We had just finished an epic day of skiing when my friend David received an email from his sister inviting him to dinner down in Boston. “What are you doing in New Hampshire” she wanted to know, “it’s cold, cold, cold!”
Laughing, David remarked, “People just don’t understand us.”
There was no need to expand on who was meant by “us.” The older I get, the more acutely aware I am that my interest in the outdoors and fitness is something shared by relatively few. Most people stay inside when temps dip into the single digits. It makes sense but for me it’s not much fun.
I’m trying to do a better job of reaching out to the people in my life that share my interests. Community is a tremendous resource. It gives me energy, helps me focus and expands my knowledge base.
And I’m trying to do the same for my kids, Drew in particular. In a neighborhood of nice kids that groove on video games, the computer and their iphones, my bushy, blonde boy is often frustrated by his play choices. He likes the toys of his age as much as anyone but his first impulse is to be physical. To play outside, build a fort, run around or ride his bike. In the community he finds himself in, he’s often alone. His sister has become his most frequent and best matched companion.
So this weekend, we headed up north for what he coined his “dream vacation”: A day of skiing at Attitash, followed by a day of ice climbing just outside of North Conway. In between, we swam in the hotel’s outdoor pool, he rolled in the snow before diving in. I went running and we sampled both Indian and Thai food with good results.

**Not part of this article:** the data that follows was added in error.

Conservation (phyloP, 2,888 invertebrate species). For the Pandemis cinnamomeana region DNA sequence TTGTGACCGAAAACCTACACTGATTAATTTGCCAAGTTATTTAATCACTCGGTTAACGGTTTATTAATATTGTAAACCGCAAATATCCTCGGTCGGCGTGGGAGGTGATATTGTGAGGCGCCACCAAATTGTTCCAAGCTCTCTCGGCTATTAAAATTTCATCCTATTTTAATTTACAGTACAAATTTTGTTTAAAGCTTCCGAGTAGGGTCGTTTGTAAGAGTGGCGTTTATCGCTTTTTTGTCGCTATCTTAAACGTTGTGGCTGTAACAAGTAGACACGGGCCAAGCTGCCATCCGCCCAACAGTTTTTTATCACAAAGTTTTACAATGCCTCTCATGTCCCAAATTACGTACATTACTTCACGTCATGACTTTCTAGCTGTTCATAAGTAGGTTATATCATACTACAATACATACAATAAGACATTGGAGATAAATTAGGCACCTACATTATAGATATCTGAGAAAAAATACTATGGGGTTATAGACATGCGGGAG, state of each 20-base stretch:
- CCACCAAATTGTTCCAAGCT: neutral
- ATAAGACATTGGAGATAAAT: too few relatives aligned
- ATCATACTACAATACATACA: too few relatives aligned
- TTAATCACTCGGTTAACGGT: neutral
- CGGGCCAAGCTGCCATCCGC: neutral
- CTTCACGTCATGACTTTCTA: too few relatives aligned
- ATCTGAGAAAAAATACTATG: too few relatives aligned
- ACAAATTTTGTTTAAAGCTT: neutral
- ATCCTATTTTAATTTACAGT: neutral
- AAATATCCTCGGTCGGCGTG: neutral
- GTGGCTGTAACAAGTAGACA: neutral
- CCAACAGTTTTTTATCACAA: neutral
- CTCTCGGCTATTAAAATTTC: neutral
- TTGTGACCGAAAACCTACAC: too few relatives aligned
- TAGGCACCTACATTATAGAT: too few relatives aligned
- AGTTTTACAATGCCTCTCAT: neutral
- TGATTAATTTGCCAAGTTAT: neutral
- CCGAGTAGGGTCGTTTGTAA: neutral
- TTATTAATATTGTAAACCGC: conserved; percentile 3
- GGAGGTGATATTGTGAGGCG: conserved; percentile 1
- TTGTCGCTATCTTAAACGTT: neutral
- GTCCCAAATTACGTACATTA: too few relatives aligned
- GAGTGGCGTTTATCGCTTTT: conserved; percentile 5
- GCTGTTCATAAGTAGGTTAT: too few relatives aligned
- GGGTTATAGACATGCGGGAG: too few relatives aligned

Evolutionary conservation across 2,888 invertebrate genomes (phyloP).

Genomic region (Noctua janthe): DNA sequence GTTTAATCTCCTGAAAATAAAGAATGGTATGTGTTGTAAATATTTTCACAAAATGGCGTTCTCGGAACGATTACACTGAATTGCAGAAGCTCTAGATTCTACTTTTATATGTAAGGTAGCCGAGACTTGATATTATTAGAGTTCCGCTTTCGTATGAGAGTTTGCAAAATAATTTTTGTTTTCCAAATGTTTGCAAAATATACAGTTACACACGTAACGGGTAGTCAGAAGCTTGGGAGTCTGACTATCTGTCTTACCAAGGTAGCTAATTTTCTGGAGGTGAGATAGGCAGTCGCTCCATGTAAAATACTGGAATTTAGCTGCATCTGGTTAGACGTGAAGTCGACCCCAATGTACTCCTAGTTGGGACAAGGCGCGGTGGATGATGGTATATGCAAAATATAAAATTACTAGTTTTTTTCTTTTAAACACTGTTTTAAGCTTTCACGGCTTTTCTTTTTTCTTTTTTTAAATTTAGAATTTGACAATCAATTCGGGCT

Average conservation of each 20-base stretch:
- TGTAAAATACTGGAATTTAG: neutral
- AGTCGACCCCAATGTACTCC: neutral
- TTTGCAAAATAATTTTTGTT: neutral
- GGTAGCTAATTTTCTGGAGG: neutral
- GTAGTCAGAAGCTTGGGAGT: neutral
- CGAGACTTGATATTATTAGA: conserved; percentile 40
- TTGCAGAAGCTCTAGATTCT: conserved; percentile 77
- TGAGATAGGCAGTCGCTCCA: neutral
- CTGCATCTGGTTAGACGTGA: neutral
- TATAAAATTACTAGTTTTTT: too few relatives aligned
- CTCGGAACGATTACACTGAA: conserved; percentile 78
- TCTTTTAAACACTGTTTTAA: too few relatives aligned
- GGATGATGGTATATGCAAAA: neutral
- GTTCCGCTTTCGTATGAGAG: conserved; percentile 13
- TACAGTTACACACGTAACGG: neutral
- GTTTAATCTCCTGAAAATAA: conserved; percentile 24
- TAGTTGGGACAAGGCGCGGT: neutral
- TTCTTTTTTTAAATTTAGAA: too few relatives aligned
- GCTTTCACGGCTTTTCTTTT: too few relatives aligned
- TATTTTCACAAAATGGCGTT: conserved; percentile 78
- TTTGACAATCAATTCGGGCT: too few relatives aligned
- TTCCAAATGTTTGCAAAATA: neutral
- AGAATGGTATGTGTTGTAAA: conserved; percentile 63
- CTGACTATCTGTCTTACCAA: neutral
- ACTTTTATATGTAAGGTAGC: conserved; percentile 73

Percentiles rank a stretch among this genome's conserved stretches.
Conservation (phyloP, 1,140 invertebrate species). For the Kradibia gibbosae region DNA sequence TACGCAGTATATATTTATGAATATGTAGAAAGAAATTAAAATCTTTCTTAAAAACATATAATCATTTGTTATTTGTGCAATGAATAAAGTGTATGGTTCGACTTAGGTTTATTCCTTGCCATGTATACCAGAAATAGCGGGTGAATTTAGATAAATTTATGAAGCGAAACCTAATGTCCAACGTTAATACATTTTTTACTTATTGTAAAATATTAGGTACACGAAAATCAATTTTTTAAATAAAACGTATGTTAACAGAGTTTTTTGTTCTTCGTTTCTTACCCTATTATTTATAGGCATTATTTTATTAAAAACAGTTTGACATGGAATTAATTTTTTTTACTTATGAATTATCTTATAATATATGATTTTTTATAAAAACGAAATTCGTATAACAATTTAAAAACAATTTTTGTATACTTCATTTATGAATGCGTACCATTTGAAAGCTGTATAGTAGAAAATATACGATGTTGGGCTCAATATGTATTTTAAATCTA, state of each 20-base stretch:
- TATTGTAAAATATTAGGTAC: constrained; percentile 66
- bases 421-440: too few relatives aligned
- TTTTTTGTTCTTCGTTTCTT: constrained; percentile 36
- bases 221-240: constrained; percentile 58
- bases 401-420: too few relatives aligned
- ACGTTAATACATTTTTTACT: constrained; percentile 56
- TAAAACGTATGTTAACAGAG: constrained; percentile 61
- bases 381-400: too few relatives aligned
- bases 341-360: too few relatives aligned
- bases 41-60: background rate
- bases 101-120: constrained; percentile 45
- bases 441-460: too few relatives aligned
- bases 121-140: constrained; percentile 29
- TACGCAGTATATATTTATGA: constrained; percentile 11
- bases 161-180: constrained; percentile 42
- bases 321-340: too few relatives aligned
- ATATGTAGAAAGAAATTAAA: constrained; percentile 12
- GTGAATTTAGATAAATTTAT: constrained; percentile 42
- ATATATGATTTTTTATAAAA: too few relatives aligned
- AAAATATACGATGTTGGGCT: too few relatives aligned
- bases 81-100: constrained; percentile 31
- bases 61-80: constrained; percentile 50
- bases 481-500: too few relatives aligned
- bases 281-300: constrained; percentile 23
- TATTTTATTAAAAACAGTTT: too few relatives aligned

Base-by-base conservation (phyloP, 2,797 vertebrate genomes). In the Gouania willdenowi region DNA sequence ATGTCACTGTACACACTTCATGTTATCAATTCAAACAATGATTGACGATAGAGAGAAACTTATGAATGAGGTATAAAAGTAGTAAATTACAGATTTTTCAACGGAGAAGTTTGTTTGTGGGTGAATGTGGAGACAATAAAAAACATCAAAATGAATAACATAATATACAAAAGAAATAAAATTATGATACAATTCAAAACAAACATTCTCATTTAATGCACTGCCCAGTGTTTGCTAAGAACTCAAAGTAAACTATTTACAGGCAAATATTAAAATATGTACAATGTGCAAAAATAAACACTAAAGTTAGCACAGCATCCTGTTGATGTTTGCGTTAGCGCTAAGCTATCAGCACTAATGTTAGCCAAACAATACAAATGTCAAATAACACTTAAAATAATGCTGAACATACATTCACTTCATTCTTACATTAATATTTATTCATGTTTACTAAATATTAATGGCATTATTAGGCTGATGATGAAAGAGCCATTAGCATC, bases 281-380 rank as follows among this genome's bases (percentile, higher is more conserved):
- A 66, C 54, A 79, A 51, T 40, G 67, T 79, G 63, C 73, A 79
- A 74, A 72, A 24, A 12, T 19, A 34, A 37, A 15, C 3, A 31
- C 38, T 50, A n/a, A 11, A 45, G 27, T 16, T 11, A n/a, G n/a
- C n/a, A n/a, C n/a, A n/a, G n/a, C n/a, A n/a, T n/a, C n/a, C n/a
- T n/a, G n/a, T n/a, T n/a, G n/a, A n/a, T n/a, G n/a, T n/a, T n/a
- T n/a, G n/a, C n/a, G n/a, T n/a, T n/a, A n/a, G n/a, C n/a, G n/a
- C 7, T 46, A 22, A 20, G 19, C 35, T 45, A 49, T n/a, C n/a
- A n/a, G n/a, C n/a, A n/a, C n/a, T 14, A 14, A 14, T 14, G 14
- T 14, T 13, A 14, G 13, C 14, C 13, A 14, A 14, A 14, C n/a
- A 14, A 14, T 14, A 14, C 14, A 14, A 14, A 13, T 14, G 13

Joining us, were my cousin Patrick (29 years old) and my longtime friend David (late thirties). My wife had questioned my decision to invite them along and risk making Drew feel “out of the loop” but though I couldn’t really articulate it, I knew it was a good decision. Drew sees enough of me.
Patrick and David are hardcore kind of guys. They don’t complain about the cold, they don’t make you wait for them, they deal with what the day has provided and they’re just grateful to be out using their bodies. In other words, though they are not in his peer group, they created a nice, little community of friendship and interest that my son grew stronger on.
It took a bit of doing on my part, to get all the pieces in place for the weekend. It would have been easier to just do the weekend with Drew and myself. But it wouldn’t have been anywhere near as fun or powerful, for Drew and for me.